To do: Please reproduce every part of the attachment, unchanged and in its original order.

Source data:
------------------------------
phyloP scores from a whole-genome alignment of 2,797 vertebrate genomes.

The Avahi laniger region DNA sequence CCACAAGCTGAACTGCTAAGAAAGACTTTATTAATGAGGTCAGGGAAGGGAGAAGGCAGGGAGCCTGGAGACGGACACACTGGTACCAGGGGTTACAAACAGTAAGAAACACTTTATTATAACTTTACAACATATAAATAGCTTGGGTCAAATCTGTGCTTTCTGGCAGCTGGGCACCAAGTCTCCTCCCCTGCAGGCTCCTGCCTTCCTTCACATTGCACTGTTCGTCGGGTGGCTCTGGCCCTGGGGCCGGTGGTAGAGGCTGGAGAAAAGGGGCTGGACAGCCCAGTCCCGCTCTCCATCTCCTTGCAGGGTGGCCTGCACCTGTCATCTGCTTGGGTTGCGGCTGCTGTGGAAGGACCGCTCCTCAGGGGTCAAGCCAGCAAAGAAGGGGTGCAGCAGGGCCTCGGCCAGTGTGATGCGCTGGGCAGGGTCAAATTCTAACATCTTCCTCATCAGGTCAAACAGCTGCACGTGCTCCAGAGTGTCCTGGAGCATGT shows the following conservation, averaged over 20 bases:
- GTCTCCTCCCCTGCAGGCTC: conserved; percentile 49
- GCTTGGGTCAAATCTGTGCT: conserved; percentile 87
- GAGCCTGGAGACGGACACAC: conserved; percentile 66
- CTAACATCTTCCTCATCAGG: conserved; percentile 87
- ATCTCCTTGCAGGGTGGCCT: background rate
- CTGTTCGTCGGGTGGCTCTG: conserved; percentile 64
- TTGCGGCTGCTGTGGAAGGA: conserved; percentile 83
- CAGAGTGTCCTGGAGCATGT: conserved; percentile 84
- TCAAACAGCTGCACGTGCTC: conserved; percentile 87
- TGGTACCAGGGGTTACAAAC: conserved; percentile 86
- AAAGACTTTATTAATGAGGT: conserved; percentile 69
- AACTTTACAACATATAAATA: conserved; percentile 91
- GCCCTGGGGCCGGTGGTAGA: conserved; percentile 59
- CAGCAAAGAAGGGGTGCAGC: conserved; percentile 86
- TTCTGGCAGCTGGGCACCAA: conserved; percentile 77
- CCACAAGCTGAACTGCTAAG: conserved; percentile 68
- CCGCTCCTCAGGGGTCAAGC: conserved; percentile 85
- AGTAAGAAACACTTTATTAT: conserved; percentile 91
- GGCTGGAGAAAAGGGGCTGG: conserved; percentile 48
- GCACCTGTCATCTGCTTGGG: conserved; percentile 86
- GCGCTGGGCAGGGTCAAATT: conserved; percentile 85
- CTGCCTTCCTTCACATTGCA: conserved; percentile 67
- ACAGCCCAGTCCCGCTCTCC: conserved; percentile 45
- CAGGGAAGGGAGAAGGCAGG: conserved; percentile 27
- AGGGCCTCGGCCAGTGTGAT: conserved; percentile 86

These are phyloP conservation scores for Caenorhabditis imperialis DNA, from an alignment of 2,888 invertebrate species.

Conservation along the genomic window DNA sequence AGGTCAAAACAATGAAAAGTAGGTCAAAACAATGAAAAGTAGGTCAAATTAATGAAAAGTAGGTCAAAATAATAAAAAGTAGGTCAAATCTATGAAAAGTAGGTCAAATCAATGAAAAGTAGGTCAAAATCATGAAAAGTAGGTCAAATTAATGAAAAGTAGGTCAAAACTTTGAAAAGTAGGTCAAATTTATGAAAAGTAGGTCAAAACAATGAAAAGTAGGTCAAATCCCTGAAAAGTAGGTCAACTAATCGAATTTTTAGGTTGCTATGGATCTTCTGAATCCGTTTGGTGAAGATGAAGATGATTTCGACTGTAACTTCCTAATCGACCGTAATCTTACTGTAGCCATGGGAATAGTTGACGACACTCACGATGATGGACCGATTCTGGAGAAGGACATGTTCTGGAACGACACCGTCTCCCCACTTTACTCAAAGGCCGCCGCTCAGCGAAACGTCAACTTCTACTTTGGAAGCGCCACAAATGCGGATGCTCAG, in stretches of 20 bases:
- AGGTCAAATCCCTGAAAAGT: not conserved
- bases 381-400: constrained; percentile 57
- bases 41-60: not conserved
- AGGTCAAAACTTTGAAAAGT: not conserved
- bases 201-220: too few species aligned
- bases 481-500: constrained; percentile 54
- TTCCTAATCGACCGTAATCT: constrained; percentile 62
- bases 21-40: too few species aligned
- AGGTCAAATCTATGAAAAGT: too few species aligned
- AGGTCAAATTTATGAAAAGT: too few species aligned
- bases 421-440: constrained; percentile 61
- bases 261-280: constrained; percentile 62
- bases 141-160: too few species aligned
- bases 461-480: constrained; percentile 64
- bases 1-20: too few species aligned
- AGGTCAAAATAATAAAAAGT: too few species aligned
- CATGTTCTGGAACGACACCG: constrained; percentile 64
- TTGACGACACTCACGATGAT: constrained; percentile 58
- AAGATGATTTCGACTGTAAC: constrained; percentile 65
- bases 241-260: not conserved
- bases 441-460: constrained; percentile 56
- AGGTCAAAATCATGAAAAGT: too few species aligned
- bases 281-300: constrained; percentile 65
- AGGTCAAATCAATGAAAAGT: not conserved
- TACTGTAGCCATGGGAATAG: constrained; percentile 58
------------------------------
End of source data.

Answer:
phyloP scores from a whole-genome alignment of 2,797 vertebrate genomes.

The Avahi laniger region DNA sequence CCACAAGCTGAACTGCTAAGAAAGACTTTATTAATGAGGTCAGGGAAGGGAGAAGGCAGGGAGCCTGGAGACGGACACACTGGTACCAGGGGTTACAAACAGTAAGAAACACTTTATTATAACTTTACAACATATAAATAGCTTGGGTCAAATCTGTGCTTTCTGGCAGCTGGGCACCAAGTCTCCTCCCCTGCAGGCTCCTGCCTTCCTTCACATTGCACTGTTCGTCGGGTGGCTCTGGCCCTGGGGCCGGTGGTAGAGGCTGGAGAAAAGGGGCTGGACAGCCCAGTCCCGCTCTCCATCTCCTTGCAGGGTGGCCTGCACCTGTCATCTGCTTGGGTTGCGGCTGCTGTGGAAGGACCGCTCCTCAGGGGTCAAGCCAGCAAAGAAGGGGTGCAGCAGGGCCTCGGCCAGTGTGATGCGCTGGGCAGGGTCAAATTCTAACATCTTCCTCATCAGGTCAAACAGCTGCACGTGCTCCAGAGTGTCCTGGAGCATGT shows the following conservation, averaged over 20 bases:
- GTCTCCTCCCCTGCAGGCTC: conserved; percentile 49
- GCTTGGGTCAAATCTGTGCT: conserved; percentile 87
- GAGCCTGGAGACGGACACAC: conserved; percentile 66
- CTAACATCTTCCTCATCAGG: conserved; percentile 87
- ATCTCCTTGCAGGGTGGCCT: background rate
- CTGTTCGTCGGGTGGCTCTG: conserved; percentile 64
- TTGCGGCTGCTGTGGAAGGA: conserved; percentile 83
- CAGAGTGTCCTGGAGCATGT: conserved; percentile 84
- TCAAACAGCTGCACGTGCTC: conserved; percentile 87
- TGGTACCAGGGGTTACAAAC: conserved; percentile 86
- AAAGACTTTATTAATGAGGT: conserved; percentile 69
- AACTTTACAACATATAAATA: conserved; percentile 91
- GCCCTGGGGCCGGTGGTAGA: conserved; percentile 59
- CAGCAAAGAAGGGGTGCAGC: conserved; percentile 86
- TTCTGGCAGCTGGGCACCAA: conserved; percentile 77
- CCACAAGCTGAACTGCTAAG: conserved; percentile 68
- CCGCTCCTCAGGGGTCAAGC: conserved; percentile 85
- AGTAAGAAACACTTTATTAT: conserved; percentile 91
- GGCTGGAGAAAAGGGGCTGG: conserved; percentile 48
- GCACCTGTCATCTGCTTGGG: conserved; percentile 86
- GCGCTGGGCAGGGTCAAATT: conserved; percentile 85
- CTGCCTTCCTTCACATTGCA: conserved; percentile 67
- ACAGCCCAGTCCCGCTCTCC: conserved; percentile 45
- CAGGGAAGGGAGAAGGCAGG: conserved; percentile 27
- AGGGCCTCGGCCAGTGTGAT: conserved; percentile 86

These are phyloP conservation scores for Caenorhabditis imperialis DNA, from an alignment of 2,888 invertebrate species.

Conservation along the genomic window DNA sequence AGGTCAAAACAATGAAAAGTAGGTCAAAACAATGAAAAGTAGGTCAAATTAATGAAAAGTAGGTCAAAATAATAAAAAGTAGGTCAAATCTATGAAAAGTAGGTCAAATCAATGAAAAGTAGGTCAAAATCATGAAAAGTAGGTCAAATTAATGAAAAGTAGGTCAAAACTTTGAAAAGTAGGTCAAATTTATGAAAAGTAGGTCAAAACAATGAAAAGTAGGTCAAATCCCTGAAAAGTAGGTCAACTAATCGAATTTTTAGGTTGCTATGGATCTTCTGAATCCGTTTGGTGAAGATGAAGATGATTTCGACTGTAACTTCCTAATCGACCGTAATCTTACTGTAGCCATGGGAATAGTTGACGACACTCACGATGATGGACCGATTCTGGAGAAGGACATGTTCTGGAACGACACCGTCTCCCCACTTTACTCAAAGGCCGCCGCTCAGCGAAACGTCAACTTCTACTTTGGAAGCGCCACAAATGCGGATGCTCAG, in stretches of 20 bases:
- AGGTCAAATCCCTGAAAAGT: not conserved
- bases 381-400: constrained; percentile 57
- bases 41-60: not conserved
- AGGTCAAAACTTTGAAAAGT: not conserved
- bases 201-220: too few species aligned
- bases 481-500: constrained; percentile 54
- TTCCTAATCGACCGTAATCT: constrained; percentile 62
- bases 21-40: too few species aligned
- AGGTCAAATCTATGAAAAGT: too few species aligned
- AGGTCAAATTTATGAAAAGT: too few species aligned
- bases 421-440: constrained; percentile 61
- bases 261-280: constrained; percentile 62
- bases 141-160: too few species aligned
- bases 461-480: constrained; percentile 64
- bases 1-20: too few species aligned
- AGGTCAAAATAATAAAAAGT: too few species aligned
- CATGTTCTGGAACGACACCG: constrained; percentile 64
- TTGACGACACTCACGATGAT: constrained; percentile 58
- AAGATGATTTCGACTGTAAC: constrained; percentile 65
- bases 241-260: not conserved
- bases 441-460: constrained; percentile 56
- AGGTCAAAATCATGAAAAGT: too few species aligned
- bases 281-300: constrained; percentile 65
- AGGTCAAATCAATGAAAAGT: not conserved
- TACTGTAGCCATGGGAATAG: constrained; percentile 58